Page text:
It's often said that having ADHD is like having 100 internet browser tabs open at once, and on a normal day that can be overwhelming, but during a wedding day it's PERFECT!


During my role as Celebrant I am on hand 1 hour before the ceremony starts until you sit down for your wedding breakfast or speeches. During that time I am mostly running around like a headless chicken, organising fifty different things, liasing with venue staff, your other suppliers, organising and wrangling guests into their designated areas, and making sure you as the couple have your every need taken care of.


This is when my ADHD becomes a super power and doing fifty things at once feels like a walk in the park.






I struggle to start a task, but deadlines make it easier.


Task initiation is a big challenge for many folks with ADHD, this means we can spend hours staring at a blank screen or notepad, knowing exactly what needs to be done, but somehow just not being able to do it. It's one of the most frustrating elements of ADHD for me, and it's often one that receives most criticism from neurotypical folk who don't understand.


JUST DO IT!!!!


For some reason having a deadline makes completing a task much much easier, and for this reason I try to set myself deadlines for writing every couple script, leaving plenty of time for edits with the couple before the big day.


As you can imagine with 30 plus couples to marry per year, I am often working on many scripts at the same time, and all of them are at different stages of the writing and editing process.


This is why I ask for your Couple's quiz to be sent back by a certain date - so that I can create a schedule of which scripts I am writing and when, and I have the time to create something truly amazing for each and every wedding.





I am Hyper critical and very sensitive to rejection


Oh god do ADHD'ers struggle with rejection sensitivity.


This often means if someone makes a negative comment about my work, or points out a silly mistake I've made I will likely fixate on it FOR MONTHS - if not longer.


I had a falling out with another wedding supplier 4 years ago and it still haunts me! I made a mistake once on a script and even though I rectified it before a single guest even noticed my error I fixated and beat myself up about it endlessly.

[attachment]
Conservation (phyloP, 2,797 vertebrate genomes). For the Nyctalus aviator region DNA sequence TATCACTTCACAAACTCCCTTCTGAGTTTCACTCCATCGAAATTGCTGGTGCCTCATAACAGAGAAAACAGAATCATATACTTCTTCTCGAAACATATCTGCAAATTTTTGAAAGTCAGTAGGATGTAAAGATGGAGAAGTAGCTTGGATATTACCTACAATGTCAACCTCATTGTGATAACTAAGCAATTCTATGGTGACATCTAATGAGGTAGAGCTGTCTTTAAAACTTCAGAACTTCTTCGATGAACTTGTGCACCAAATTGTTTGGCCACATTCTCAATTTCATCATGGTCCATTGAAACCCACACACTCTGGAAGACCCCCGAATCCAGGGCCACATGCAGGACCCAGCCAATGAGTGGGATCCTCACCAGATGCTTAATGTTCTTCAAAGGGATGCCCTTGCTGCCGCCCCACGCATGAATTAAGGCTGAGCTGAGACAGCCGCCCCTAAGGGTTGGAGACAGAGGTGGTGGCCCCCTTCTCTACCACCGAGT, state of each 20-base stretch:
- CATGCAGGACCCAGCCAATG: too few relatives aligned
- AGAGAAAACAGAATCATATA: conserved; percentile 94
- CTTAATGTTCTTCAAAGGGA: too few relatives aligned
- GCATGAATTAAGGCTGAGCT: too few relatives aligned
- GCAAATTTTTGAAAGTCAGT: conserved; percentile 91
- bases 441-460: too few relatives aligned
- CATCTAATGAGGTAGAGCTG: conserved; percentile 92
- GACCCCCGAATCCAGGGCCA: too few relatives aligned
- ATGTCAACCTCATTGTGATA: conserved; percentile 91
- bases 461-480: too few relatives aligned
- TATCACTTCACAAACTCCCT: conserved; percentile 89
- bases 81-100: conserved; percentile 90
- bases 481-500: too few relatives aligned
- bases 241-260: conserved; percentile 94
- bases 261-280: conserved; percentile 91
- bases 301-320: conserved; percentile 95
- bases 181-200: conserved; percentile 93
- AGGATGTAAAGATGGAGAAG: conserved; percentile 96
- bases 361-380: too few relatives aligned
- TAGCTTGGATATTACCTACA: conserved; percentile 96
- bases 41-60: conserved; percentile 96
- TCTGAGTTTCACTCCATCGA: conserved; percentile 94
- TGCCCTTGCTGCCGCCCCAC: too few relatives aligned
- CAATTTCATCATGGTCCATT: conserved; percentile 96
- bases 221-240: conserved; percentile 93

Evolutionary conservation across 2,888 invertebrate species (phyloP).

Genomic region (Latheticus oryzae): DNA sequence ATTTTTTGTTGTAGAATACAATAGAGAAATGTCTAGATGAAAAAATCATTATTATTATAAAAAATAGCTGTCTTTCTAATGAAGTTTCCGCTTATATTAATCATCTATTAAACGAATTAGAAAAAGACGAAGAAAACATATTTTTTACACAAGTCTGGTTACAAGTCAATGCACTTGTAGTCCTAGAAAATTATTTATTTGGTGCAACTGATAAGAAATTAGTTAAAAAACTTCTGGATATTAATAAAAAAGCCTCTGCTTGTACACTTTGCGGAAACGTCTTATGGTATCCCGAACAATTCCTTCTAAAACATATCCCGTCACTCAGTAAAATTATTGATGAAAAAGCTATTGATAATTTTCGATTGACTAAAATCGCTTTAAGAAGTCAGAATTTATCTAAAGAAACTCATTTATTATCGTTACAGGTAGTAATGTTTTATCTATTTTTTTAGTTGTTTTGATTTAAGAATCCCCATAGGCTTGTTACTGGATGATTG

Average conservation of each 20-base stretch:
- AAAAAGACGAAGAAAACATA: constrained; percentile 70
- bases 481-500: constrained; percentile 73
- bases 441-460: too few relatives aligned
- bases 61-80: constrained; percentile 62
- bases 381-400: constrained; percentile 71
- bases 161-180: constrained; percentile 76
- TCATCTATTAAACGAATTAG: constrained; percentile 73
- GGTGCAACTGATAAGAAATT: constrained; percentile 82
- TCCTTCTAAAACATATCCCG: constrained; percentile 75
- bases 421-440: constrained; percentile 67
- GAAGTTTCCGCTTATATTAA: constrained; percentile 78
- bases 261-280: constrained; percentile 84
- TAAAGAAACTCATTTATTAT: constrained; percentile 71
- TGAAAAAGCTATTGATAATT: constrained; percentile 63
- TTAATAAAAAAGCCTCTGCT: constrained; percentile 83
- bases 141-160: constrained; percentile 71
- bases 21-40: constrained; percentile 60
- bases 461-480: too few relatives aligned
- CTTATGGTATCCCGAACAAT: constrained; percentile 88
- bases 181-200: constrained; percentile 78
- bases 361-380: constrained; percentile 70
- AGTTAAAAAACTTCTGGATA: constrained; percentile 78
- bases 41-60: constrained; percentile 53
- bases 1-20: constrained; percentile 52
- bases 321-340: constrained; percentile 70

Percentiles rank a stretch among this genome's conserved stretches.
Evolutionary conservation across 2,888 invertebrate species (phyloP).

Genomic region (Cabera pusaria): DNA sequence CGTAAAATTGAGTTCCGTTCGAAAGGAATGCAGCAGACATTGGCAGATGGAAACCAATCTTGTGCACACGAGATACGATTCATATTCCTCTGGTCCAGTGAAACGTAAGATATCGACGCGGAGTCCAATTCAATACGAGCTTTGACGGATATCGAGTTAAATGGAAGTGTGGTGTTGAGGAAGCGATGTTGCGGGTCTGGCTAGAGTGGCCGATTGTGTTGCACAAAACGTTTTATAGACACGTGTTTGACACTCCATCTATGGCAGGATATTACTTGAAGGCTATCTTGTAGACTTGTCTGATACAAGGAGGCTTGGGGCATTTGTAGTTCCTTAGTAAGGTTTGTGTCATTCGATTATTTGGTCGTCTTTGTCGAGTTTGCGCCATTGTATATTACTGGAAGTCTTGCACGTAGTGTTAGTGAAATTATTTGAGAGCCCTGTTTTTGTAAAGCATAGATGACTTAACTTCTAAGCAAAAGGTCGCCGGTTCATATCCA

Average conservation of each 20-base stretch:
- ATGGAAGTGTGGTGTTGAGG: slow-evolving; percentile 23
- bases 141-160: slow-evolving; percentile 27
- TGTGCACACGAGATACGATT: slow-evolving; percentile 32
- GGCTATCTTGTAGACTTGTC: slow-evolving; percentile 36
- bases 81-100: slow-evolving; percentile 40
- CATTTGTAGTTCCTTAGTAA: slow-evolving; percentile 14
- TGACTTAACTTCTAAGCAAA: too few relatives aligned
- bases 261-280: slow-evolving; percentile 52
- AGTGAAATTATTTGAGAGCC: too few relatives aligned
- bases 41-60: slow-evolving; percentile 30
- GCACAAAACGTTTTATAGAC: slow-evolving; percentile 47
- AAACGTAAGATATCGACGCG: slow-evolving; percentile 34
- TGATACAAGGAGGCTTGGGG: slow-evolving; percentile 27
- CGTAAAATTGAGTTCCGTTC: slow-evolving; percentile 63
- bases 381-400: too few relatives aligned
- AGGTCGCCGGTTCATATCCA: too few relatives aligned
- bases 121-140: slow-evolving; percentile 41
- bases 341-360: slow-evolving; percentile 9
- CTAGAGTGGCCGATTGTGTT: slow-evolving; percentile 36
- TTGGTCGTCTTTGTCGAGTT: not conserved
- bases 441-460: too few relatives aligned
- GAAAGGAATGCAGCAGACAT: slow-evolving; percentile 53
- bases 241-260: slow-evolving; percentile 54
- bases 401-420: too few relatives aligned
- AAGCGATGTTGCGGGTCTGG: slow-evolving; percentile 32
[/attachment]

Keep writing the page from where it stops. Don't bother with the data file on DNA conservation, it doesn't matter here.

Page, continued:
Of course this isn't your problem, but when it comes to working with an ADHD'er it's helpful if you understand how they might react in certain situations and consider their feelings in how you approach situations.


For instance ghosting.... if you have an informal chat with a supplier you are considering booking for your wedding day and they've taken an hour out of their evening to talk to you, let them know when you've made the decision about who to book, even if it's not them.


Trust me all suppliers would prefer a quick "we loved chatting to you but have decided to go with another supplier" email than being ghosted.





I'm actually an introvert


If you see me at a wedding you would describe me as the life and soul of the party, confident, chatty and able to handle any situation with ease.


I can talk to anyone, about any subject and being surrounded by 200 strangers doesn't phase me at all.


But outside of work that kind of situation is MY WORST NIGHTMARE. I'm not even that social - I'd rather be at home with my dog and my partner or snuggled up with a book than going out with friends or family.


I am introvert - but with extroverted characteristics.


After a wedding I need to retreat and recover from all that socialising. So whilst I'm always honoured if you invite me to stay for the wedding breakfast or the party once my work is done, it's likely I'll decline your invite so I can get home and take a nap to recharge my batteries. It's not personal!


The majority of weddings happen at weekends, and some months are much busier than others, so in the summer time I can often have multiple weddings per weekend, or even 3 or 4 weddings in the space of a week.


Often the few hours I get to relax after a ceremony are crucial to me being able to give the same great energy at my next wedding.






My Working memory SUCKS


My short term memory is absolutely shocking - god help me if I ever get Alzheimers, because I already can't remember what I did yesterday.


If I don't write it down, I WILL FORGET - this means that during our meetings you'll often see my scribbling away or making notes about what you say. This is to ensure that I remember every detail. Sometimes I will even record meetings or conversations so I can play them back at a later date (I'll always ask you in advance if it's ok before I do this )


But my poor memory often means that I am really bad at recognising faces and putting those faces to a name. I've had couples approach me at wedding fairs who are booked in my diary for later that year and I've had no idea who they are.


This can be so embarrassing for me.


If you see me and I'm being a little vague, chances are I can't put my finger on your names and faces. Please reintroduce yourself and my brain will instantly click into gear!






Whilst having ADHD definitely adds a whole new level of challenges to running my own business it's also shaped me to be the creative, confident and out of the box thinker that I am, and it's probably given me many of the characteristics that made you like me and choose me as your celebrant.


It's also given me a greater understanding of how Neurodivergent folks feel when planning their wedding, and I've found that since my diagnosis I am attracting more neurospicy couples who want to work with someone who understands their needs.


If you're looking for an inclusive, friendly and neurodivergent friendly celebrant for your wedding day then drop me a message and let's chat. ( although not on the phone - argghhhhhhh )